Australian Bureau of Statistics (ABS) reports suicides remain lead cause of death in young people

The ABS has released its 2017 causes of death report today and has revealed that suicide was the leading cause of death for young people aged between 5-17 years of age. Sadly, 98 deaths occurred in this age group representing a 10.1% increase in deaths from 2016. Additionally, nearly 80% of youth suicides were aged between 15 and 17 (78.8%). Suicide also remained the leading cause of death for Aboriginal and Torres Strait Islander young people, accounting for 40% of all Indigenous youth deaths.

In the event that you will be reporting on this you may wish to consider the impact of suicide on school communities. The Head of headspace in Schools, Kristen Douglas outlines this below:

  1. “The suicide of a young person has a long and lasting impact on friends, families, schools and communities.
  2. “Help-seeking and early intervention is a proven pathway to suicide prevention. When support is accessed in the early stages of distress or suicidal thinking, young people are best placed to recover quickly, and learn lifelong coping strategies. We know that with the right support, young people can get things back on track.”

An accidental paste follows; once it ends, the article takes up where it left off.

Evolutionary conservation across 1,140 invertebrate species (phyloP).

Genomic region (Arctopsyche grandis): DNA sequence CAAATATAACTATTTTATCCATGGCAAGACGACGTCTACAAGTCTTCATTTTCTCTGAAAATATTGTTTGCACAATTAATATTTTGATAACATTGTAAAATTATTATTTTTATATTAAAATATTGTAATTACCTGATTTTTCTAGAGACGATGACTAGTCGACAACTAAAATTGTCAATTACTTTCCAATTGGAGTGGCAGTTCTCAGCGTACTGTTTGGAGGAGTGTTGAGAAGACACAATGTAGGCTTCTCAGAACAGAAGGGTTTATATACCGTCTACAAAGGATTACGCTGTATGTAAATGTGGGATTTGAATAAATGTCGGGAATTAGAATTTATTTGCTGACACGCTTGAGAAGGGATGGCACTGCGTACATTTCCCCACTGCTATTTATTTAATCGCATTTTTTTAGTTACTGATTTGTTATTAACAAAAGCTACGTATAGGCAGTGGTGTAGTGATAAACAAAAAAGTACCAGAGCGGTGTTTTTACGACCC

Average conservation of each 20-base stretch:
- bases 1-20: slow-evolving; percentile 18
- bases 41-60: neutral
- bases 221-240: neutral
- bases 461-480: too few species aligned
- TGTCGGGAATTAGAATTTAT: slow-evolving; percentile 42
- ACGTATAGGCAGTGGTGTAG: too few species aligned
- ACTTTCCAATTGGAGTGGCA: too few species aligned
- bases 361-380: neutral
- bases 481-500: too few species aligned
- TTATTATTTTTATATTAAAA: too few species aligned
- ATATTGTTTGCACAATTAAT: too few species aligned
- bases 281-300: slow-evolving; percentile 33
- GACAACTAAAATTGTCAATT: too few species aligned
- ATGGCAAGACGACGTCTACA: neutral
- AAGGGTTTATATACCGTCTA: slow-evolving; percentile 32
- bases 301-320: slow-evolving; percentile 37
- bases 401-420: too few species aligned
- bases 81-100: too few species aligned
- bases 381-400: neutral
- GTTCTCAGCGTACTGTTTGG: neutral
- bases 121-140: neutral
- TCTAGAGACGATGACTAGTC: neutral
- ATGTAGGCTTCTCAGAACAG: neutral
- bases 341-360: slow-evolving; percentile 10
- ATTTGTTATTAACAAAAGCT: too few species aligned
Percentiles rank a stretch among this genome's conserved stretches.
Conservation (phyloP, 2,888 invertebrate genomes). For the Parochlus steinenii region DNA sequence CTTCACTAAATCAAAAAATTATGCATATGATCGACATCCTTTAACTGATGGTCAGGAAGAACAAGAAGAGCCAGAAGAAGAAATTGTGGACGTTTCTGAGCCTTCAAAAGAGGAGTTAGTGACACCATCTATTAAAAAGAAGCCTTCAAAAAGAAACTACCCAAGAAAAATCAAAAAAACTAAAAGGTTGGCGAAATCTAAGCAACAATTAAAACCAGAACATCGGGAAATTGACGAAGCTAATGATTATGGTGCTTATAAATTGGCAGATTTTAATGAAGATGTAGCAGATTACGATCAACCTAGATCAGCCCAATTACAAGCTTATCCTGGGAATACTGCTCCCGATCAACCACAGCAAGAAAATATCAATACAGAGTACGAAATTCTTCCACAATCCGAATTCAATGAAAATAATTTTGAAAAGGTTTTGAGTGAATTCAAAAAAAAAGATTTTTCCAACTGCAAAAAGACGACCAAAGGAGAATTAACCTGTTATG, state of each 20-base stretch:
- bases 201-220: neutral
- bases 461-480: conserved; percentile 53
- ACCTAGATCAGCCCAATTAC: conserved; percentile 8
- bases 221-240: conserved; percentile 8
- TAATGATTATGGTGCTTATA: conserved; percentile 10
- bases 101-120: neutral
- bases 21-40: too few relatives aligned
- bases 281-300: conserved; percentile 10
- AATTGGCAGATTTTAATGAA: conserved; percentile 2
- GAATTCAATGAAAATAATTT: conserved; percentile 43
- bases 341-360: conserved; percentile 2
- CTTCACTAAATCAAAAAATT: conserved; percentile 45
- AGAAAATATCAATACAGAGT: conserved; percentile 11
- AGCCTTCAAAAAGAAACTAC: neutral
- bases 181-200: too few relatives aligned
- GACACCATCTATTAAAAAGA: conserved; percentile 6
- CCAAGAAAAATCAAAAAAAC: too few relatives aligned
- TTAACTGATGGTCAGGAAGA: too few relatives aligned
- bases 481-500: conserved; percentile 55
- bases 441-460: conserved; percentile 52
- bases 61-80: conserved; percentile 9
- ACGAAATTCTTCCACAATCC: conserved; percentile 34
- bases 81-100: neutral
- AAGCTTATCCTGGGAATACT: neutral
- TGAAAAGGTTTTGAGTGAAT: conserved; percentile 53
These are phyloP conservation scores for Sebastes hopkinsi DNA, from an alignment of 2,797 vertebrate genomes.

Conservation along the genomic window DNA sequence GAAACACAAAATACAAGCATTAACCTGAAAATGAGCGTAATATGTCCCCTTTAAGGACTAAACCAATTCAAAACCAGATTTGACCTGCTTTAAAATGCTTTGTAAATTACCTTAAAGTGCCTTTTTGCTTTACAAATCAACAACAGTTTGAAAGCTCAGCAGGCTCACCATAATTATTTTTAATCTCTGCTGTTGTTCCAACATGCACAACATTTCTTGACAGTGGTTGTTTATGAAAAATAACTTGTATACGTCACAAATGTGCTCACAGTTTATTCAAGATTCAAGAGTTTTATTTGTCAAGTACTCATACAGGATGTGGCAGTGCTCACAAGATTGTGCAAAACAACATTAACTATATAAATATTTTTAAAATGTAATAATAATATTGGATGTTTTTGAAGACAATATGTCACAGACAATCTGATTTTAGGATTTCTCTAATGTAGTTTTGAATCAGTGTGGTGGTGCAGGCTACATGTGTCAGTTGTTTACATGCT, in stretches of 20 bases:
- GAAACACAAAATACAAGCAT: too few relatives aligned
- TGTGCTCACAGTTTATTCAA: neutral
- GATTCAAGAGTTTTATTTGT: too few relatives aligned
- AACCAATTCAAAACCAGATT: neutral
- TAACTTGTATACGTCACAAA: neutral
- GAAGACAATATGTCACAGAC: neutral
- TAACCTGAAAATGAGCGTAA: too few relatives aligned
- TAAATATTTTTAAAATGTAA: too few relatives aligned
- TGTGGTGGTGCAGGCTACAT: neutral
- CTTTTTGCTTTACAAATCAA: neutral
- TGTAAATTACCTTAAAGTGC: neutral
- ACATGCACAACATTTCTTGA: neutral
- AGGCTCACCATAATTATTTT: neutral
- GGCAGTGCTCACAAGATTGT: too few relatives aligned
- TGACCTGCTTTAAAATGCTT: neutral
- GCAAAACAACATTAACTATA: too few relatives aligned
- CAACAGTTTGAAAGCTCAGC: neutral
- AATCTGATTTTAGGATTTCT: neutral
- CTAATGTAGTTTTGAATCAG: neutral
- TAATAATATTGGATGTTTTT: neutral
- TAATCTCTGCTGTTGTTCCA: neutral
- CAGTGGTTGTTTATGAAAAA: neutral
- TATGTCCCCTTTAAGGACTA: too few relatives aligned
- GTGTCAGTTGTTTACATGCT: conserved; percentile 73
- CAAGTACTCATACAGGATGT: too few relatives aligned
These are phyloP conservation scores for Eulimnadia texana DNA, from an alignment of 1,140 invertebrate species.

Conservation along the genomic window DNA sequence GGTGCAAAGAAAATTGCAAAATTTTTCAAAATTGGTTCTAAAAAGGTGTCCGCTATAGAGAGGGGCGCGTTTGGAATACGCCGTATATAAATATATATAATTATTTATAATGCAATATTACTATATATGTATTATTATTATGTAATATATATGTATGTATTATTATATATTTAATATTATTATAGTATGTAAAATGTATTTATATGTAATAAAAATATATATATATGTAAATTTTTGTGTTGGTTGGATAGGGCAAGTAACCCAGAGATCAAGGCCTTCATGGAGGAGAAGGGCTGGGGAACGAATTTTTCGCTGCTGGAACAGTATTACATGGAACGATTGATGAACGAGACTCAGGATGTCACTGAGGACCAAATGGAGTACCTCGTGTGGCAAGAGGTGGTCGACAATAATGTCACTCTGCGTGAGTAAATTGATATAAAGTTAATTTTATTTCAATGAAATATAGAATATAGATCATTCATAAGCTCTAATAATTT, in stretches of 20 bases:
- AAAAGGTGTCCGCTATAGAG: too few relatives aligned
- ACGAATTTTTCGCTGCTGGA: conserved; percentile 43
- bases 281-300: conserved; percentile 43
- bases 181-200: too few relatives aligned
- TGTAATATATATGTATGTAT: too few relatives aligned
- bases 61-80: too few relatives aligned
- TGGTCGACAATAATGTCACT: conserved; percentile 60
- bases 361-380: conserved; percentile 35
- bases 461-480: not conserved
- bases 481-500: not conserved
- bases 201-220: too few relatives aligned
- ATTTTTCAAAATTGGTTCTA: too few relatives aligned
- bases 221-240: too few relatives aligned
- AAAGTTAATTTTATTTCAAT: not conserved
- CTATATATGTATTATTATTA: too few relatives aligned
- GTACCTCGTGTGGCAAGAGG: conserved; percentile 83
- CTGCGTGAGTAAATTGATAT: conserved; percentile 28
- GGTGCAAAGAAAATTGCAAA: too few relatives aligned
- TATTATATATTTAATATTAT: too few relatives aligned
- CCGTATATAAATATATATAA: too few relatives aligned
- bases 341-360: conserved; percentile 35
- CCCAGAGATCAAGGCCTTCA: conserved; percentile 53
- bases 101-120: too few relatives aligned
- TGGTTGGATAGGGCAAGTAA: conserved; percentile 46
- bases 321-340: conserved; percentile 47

3. “Research shows suicide risk in schools is an increasing concern and no school is immune. This indicates that we need to continue to work with educators to build mental health literacy and have the skills to identify and respond to risk when they see it. 
  4. “Returning to school can play an important part in a young person’s recovery following an incident of suicide attempt, so we encourage all schools to develop a Return to School Student Support plan to help your school establish a safe and supportive learning environment for the young person.”
  5. “It is critical that schools engage with the National Education Initiative (NEI), launching on November 1, as this new national framework and program has a suicide post-vention service to support Australian secondary schools. 

Steph Fonti
headspace Media and Communications Coordinator 
(03) 9278 0289 or